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The woman glanced at the sign and rolled her eyes. I considered sticking my foot out to trip her as she walked by, but realized that wouldn't win our group any fans.
The night was hot and sticky, most likely the last gasp of summer. People rushed by, trying to get to their next air conditioned destination as fast as possible, some looking at us, some pointedly avoiding eye contact. A man drifted a little too close to us. I stuck out my hand and held a flyer in front of him. "Ron Paul wants to protect your Second amendment rights!" I said quickly. The man sidestepped my hand and I pulled the flyer back.
We were standing outside a building where an NRA event was being held, waving Ron Paul signs and handing out flyers that listed Paul's stance on gun issues. To be totally honest, I'm not a Ron Paul supporter. I'm not committed to any candidate. But I was curious about how New Yorkers, residents of this bluest of cities in a rather blue state, would react to campaigning by a Republican candidate. I thought the best way to find out would be to jump onto the front lines. Granted, it wasn't the most extreme test--Ron Paul, with his anti-war stance and libertarian leanings would probably be considered the most palatable candidate for many typical Democrats. It's not like we were out there with, "Change the Constitution! Re-Elect Bush!" signs.
A woman smiled at us and gave a thumbs up. "I'm voting Republican for the first time in my life!" she called out. We smiled back and waved. I noticed an approaching man staring at the signs. I thrust a flyer in front of him and he took it. I sighed with relief. So far I'd been a flyer failure and was beginning to feel bad.
I was paired with a guy who had brought his own large, impressively professional-looking sign. We initially weren't sure whether we were supposed to give flyers only to people who appeared to be going to the event or whether we should try to hand them out to random people. The building management had moved us away from the entrance, so it was hard to tell who was going in until the last minute. The best I could do was scope out men in suits, and as soon as they veered towards the door, lean over the velvet rope and try to catch their attention before entering. But it was early and people were arriving at a slow pace. Others entering the building for different reasons just gave us annoyed looks as they tried to avoid our outstretched hands.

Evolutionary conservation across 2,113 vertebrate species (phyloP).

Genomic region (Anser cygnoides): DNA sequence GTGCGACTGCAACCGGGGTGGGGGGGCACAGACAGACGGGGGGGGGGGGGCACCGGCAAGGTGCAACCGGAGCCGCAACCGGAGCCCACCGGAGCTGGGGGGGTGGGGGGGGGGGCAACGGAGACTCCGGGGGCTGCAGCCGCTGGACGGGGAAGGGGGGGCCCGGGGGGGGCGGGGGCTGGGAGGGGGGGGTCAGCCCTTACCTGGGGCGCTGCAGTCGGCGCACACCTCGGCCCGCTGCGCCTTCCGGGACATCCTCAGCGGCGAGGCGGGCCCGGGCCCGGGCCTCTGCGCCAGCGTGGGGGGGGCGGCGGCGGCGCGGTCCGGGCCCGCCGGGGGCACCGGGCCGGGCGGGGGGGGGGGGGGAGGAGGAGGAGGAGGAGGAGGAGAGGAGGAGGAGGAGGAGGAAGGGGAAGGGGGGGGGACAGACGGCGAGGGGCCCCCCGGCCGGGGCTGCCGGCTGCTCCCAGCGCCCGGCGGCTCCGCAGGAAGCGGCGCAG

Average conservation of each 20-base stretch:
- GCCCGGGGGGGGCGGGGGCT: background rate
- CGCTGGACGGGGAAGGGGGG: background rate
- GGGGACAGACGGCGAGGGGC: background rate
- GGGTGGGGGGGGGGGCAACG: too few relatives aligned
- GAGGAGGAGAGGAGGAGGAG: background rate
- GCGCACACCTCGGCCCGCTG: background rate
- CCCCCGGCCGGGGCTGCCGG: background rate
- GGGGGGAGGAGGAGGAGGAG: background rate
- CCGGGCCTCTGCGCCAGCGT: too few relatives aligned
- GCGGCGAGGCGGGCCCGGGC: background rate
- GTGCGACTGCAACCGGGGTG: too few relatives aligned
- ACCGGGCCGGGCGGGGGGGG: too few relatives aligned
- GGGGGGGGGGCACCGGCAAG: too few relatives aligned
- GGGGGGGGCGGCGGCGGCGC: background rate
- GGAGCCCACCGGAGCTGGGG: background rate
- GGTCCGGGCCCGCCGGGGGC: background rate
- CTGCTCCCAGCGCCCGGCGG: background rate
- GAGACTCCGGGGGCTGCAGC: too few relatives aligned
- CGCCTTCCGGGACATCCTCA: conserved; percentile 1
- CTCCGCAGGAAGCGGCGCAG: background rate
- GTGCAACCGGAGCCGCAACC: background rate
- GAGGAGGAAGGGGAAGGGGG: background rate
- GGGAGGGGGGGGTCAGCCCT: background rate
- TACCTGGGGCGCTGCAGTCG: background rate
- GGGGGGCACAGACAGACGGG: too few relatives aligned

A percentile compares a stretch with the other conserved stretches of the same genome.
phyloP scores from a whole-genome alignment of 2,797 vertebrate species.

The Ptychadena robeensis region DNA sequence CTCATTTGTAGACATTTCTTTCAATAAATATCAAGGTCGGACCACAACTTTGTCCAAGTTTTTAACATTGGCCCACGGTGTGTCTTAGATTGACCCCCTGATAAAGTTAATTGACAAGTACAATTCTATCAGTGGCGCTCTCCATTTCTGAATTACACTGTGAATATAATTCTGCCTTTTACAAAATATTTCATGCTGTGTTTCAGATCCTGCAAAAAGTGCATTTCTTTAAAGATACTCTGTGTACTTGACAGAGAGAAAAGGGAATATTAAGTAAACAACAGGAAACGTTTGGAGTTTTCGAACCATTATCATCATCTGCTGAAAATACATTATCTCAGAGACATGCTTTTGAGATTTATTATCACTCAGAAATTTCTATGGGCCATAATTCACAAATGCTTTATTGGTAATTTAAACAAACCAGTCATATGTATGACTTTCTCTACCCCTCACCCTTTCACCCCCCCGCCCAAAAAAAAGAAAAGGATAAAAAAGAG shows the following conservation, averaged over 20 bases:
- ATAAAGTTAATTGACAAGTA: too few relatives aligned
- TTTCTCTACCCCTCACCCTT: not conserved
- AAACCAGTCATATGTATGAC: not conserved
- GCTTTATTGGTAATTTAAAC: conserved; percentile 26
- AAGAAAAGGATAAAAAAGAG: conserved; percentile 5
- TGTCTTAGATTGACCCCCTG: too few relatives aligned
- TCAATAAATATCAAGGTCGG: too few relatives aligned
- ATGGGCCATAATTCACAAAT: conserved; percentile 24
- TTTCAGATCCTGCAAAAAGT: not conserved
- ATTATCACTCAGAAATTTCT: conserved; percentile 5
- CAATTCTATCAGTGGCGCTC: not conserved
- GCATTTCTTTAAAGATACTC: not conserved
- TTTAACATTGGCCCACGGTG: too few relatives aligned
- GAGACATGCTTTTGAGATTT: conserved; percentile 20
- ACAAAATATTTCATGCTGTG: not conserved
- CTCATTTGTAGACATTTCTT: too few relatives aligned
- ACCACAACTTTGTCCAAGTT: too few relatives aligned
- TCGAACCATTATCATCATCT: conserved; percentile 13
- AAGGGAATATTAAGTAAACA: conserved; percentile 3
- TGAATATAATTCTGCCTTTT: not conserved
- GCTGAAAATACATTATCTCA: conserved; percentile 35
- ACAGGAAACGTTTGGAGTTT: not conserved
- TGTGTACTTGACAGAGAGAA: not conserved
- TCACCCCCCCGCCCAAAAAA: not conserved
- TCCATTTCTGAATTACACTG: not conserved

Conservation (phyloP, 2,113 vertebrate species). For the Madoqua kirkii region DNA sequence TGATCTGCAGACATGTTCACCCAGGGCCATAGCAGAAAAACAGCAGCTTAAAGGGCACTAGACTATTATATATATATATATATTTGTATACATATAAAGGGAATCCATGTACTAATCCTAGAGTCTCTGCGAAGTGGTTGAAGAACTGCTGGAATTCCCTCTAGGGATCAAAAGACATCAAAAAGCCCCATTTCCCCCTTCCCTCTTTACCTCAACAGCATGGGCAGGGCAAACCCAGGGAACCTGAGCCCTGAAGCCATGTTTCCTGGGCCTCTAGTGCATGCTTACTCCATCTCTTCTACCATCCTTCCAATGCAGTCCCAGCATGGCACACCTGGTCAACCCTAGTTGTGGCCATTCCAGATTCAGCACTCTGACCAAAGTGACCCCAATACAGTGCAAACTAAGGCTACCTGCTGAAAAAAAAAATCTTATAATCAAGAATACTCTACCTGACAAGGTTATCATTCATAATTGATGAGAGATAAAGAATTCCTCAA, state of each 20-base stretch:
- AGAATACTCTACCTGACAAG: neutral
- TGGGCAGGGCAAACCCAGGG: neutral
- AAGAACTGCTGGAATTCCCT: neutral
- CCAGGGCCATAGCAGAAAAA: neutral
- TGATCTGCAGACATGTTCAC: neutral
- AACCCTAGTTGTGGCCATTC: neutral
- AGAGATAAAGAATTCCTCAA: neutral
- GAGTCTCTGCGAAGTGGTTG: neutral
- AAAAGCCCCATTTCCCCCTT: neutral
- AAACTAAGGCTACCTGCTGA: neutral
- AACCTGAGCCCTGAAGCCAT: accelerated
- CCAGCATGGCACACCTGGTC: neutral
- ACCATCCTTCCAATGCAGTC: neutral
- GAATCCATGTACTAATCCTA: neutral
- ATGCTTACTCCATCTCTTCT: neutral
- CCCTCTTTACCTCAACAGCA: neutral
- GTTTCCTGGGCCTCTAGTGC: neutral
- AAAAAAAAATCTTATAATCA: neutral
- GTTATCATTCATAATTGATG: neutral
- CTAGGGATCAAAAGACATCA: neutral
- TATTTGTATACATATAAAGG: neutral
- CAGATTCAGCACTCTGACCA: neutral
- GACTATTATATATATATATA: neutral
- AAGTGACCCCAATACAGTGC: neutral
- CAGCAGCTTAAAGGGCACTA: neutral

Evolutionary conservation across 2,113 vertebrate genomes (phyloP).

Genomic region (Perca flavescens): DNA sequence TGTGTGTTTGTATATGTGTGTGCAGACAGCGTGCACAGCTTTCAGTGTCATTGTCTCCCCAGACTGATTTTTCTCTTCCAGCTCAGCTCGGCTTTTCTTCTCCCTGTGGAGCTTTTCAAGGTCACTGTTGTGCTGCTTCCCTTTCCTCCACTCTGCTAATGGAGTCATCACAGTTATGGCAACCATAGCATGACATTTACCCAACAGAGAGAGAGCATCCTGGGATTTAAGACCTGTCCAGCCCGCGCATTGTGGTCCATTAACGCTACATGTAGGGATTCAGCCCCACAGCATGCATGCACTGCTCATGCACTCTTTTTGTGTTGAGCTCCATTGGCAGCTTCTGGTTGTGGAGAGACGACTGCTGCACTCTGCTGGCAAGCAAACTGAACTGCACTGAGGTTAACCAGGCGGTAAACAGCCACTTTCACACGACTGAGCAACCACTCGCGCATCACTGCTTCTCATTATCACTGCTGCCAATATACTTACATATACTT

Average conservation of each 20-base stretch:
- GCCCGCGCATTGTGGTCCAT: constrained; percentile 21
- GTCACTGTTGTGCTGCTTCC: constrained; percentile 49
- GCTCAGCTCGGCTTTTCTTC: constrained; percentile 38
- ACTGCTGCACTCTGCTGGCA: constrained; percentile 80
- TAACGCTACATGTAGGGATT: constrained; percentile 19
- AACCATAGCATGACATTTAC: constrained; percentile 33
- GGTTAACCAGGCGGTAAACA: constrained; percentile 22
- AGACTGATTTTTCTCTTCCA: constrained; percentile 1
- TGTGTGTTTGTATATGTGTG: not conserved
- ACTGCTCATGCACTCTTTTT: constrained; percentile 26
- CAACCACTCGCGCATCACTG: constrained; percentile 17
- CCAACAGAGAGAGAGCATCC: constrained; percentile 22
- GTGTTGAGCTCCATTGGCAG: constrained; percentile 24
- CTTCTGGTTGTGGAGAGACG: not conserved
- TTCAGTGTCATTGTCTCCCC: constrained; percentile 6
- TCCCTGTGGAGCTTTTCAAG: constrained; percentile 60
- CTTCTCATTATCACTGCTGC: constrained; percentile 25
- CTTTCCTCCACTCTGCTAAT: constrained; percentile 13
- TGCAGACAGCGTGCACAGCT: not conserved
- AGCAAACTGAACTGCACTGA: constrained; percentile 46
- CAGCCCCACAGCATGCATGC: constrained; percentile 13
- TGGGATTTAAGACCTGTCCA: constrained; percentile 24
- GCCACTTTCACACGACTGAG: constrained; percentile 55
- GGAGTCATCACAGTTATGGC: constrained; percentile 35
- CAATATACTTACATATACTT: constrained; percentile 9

I turned back to the people passing by on the street. I looked for people who made eye contact and tried to reach out to them. If someone looked to consciously avoid meeting my glance, I went after them as well; being dismissed or ignored is a wonderful motivator. I had always been irritated by the people who stand around near the top of the subway entrances, pushing campaign literature upon you when you have something better to do, like get where you're going without being stuck with unwanted paper. Now I had become one of them and I finally knew what kept them going: perversity.
However, the rejection eventually wore on me--it was still meltingly hot on the steamy crowded sidewalk and any excess movement didn't seem worth going after people whose disinterest was a given. The most successful ventures I had were targeting people whose gaze seemed to linger a little long on the sign. That slight hint of curiosity or interest was enough for me to jump in with a flyer and a hopefully not too nervous looking smile. It didn't always work, but at least I got some takers.